A key point is that switching to a higher level of abstraction has its risks as well as its benefits. For example, when we view both a bimetallic strip and a tube of mercury as thermometers, we can lose track of the fact that they differ in accuracy and temperature range, leading to false predictions as soon as the thermometer is used outside the circumstances for which it was designed. The actions of a mercury thermometer heated to 500 °C can no longer be predicted on the basis of treating it as a thermometer; we have to sink down to the physical stance to understand it as a melted and boiled piece of junk. For that matter, the "actions" of a dead bird are not predictable in terms of beliefs or desires.

Even when there is no immediate error, a higher-level stance can simply fail to be useful. If we were to try to understand the thermostat at the level of the intentional stance, ascribing to it beliefs about how hot it is and a desire to keep the temperature just right, we would gain no traction over the problem as compared to staying at the design stance, but we would generate theoretical commitments that expose us to absurdities, such as the possibility of the thermostat not being in the mood to work today because the weather is so nice. Whether to take a particular stance, then, is determined by how successful that stance is when applied.

Dennett argues that it is best to understand human behavior at the level of the intentional stance, without making any specific commitments to any deeper reality of the artifacts of folk psychology. In addition to the controversy inherent in this, there is also some dispute about the extent to which Dennett is committing to realism about mental properties. Initially, Dennett's interpretation was seen as leaning more towards instrumentalism, but over the years, as this idea has been used to support more extensive theories of consciousness, it has been taken as being more like Realism. His own words hint at something in the middle, as he suggests that the self is as real as a center of gravity, "an abstract object, a theorist's fiction", but operationally valid.[2]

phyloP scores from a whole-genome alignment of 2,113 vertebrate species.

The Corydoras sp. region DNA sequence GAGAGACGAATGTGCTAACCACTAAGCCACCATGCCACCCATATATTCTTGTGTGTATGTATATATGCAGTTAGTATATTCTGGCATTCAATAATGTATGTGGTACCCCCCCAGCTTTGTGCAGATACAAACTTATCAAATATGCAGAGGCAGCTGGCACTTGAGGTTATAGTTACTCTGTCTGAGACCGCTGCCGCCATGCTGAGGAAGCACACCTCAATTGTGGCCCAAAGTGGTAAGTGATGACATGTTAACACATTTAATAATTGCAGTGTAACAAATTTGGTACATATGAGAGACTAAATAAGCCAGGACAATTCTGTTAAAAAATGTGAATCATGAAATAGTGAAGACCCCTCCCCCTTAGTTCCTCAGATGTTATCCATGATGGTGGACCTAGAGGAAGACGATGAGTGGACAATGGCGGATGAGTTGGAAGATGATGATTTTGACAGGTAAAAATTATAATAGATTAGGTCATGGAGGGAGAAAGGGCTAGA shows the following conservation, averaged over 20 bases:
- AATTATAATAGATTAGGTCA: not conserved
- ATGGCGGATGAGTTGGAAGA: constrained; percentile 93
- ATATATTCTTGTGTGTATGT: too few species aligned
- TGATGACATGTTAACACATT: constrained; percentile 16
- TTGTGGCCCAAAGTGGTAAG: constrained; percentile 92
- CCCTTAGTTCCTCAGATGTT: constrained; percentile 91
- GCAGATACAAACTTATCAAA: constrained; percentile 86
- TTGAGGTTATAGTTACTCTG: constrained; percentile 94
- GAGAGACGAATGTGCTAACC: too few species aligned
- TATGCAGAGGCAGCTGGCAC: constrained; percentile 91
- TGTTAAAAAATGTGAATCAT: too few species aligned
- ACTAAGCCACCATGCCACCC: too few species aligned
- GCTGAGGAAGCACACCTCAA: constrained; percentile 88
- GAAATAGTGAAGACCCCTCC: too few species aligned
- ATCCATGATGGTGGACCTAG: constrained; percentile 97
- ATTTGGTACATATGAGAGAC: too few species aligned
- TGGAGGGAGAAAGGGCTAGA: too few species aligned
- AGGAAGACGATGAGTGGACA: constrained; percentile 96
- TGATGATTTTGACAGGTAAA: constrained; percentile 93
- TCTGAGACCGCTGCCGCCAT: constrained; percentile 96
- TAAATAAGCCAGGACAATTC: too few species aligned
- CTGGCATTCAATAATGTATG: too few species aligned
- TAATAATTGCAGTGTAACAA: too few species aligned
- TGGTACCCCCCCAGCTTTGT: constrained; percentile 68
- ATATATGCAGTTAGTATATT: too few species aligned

Objections and replies[edit]

The most obvious objection to Dennett is the intuition that it "matters" to us whether an object has an inner life or not. The claim is that we don't just imagine the intentional states of other people in order to predict their behaviour; the fact that they have thoughts and feelings just like we do is central to notions such as trust, friendship and love. The Blockhead argument proposes that someone, Jones, has a twin who is in fact not a person but a very sophisticated robot which looks and acts like Jones in every way, but who (it is claimed) somehow does not have any thoughts or feelings at all, just a chip which controls his behaviour; in other words, "the lights are on but no one's home". According to the intentional systems theory (IST), Jones and the robot have precisely the same beliefs and desires, but this is claimed to be false. The IST expert assigns the same mental states to Blockhead as he does to Jones, "whereas in fact [Blockhead] has not a thought in his head." Dennett has argued against this by denying the premise, on the basis that the robot is a philosophical zombie and therefore metaphysically impossible. In other words, if something acts in all ways conscious, it necessarily is, as consciousness is defined in terms of behavioral capacity, not ineffable qualia.[3]